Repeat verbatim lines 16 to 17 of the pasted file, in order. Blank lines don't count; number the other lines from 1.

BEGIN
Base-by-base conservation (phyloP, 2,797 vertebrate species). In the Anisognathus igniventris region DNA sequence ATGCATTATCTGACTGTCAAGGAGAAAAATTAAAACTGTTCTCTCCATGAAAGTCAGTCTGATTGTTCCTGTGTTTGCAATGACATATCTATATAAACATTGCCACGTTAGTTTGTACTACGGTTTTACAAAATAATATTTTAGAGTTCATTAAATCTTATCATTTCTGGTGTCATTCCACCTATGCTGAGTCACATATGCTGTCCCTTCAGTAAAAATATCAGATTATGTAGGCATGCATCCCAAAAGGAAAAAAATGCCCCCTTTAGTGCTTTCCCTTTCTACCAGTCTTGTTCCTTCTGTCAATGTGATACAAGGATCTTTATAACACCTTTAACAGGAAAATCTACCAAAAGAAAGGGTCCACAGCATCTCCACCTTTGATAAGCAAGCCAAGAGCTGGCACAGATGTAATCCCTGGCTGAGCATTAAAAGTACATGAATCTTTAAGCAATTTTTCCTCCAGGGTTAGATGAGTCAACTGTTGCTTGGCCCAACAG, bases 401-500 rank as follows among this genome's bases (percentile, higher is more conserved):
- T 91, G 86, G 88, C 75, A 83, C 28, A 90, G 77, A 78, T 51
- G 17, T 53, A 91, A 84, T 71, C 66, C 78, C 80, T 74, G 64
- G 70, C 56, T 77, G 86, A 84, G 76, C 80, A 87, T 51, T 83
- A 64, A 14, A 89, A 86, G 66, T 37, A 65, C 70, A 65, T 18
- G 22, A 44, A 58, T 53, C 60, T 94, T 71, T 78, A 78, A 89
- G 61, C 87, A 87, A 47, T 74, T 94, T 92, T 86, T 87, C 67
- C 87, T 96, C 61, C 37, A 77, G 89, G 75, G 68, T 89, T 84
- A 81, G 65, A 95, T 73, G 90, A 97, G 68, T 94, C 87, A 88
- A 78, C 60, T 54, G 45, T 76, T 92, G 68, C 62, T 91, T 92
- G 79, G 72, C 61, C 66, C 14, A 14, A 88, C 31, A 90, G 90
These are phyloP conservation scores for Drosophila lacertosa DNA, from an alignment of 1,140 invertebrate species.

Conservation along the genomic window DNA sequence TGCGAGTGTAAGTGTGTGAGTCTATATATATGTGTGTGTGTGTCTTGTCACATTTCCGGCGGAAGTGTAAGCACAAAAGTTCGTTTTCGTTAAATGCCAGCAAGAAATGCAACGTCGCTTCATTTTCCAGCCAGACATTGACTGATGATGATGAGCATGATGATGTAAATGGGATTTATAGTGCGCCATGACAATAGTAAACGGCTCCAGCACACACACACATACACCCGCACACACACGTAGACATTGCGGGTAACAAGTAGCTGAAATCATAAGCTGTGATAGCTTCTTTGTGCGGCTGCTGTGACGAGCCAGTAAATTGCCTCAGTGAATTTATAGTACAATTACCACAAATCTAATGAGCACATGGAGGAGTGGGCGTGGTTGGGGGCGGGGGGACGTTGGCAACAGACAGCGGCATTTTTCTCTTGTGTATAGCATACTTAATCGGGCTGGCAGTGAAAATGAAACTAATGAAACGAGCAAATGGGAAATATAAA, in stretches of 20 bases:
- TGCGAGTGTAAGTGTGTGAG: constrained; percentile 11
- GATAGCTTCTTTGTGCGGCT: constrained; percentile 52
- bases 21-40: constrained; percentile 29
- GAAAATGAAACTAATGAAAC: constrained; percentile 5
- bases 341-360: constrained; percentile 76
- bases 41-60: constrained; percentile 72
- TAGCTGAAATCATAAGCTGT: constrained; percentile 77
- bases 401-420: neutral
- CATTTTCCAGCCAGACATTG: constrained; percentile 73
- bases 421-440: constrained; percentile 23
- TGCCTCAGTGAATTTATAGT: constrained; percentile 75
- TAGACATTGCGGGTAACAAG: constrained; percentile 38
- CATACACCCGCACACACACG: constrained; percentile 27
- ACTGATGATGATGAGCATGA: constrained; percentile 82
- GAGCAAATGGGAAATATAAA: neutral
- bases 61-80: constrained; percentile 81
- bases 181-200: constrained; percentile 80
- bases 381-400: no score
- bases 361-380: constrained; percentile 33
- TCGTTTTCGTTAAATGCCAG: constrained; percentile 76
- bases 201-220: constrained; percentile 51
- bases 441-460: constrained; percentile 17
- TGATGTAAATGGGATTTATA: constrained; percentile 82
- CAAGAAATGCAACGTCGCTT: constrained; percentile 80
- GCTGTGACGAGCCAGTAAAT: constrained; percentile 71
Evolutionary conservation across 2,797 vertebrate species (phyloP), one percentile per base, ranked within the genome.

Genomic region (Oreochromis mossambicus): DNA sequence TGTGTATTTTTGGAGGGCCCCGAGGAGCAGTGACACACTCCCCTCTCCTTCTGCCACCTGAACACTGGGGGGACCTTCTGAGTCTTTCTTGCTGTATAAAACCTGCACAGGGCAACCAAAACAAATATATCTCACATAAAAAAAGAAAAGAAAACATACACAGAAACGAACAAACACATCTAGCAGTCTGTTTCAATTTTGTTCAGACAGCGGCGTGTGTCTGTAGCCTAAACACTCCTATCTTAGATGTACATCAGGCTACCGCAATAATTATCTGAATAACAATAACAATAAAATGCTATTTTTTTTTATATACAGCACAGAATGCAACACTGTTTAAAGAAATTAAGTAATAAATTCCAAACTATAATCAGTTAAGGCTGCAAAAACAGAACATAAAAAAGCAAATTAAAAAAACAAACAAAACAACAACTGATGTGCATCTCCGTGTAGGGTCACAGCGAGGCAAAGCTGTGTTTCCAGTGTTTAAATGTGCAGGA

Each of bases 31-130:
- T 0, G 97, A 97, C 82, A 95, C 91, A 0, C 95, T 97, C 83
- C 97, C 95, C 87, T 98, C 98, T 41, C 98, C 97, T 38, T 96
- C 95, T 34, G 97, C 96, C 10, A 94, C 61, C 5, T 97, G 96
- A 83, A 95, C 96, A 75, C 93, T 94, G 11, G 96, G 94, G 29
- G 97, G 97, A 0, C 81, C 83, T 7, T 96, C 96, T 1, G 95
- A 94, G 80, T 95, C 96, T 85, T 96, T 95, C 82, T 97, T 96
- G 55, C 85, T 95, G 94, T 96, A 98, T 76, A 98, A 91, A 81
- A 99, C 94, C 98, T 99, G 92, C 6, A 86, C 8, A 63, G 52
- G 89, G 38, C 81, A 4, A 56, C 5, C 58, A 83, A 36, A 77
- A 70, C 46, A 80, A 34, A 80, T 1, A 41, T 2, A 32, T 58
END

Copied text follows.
- bases 21-40: constrained; percentile 29
- GAAAATGAAACTAATGAAAC: constrained; percentile 5